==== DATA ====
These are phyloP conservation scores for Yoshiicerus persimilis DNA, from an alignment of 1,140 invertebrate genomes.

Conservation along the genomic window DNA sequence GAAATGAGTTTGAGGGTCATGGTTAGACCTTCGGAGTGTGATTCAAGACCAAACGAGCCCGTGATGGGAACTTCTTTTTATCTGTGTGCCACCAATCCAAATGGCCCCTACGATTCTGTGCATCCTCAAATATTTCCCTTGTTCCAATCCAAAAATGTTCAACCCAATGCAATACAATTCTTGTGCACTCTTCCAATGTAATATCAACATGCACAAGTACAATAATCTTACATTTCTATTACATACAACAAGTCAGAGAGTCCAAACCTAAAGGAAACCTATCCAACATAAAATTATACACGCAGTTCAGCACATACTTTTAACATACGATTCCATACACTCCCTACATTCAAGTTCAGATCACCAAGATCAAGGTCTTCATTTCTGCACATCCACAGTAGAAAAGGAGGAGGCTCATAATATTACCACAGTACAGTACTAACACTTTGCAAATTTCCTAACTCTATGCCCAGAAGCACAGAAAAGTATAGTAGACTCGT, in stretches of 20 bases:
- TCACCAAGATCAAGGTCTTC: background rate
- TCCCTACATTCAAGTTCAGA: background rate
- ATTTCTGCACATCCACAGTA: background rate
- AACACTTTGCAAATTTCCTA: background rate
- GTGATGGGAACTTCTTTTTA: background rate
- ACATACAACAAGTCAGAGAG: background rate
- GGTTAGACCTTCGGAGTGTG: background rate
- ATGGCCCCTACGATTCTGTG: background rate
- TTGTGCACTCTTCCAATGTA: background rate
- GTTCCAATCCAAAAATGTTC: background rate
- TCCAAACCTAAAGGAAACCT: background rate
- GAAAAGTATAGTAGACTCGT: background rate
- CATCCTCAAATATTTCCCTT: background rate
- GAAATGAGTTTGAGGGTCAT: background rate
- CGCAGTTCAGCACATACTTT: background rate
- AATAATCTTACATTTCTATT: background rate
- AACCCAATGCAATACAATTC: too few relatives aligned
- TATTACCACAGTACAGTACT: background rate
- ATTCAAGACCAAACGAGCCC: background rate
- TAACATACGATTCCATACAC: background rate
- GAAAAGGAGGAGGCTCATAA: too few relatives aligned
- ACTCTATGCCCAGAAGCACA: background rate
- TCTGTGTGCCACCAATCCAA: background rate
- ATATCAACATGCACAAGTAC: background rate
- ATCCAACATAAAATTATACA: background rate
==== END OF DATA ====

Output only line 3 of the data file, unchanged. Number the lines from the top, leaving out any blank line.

- TCACCAAGATCAAGGTCTTC: background rate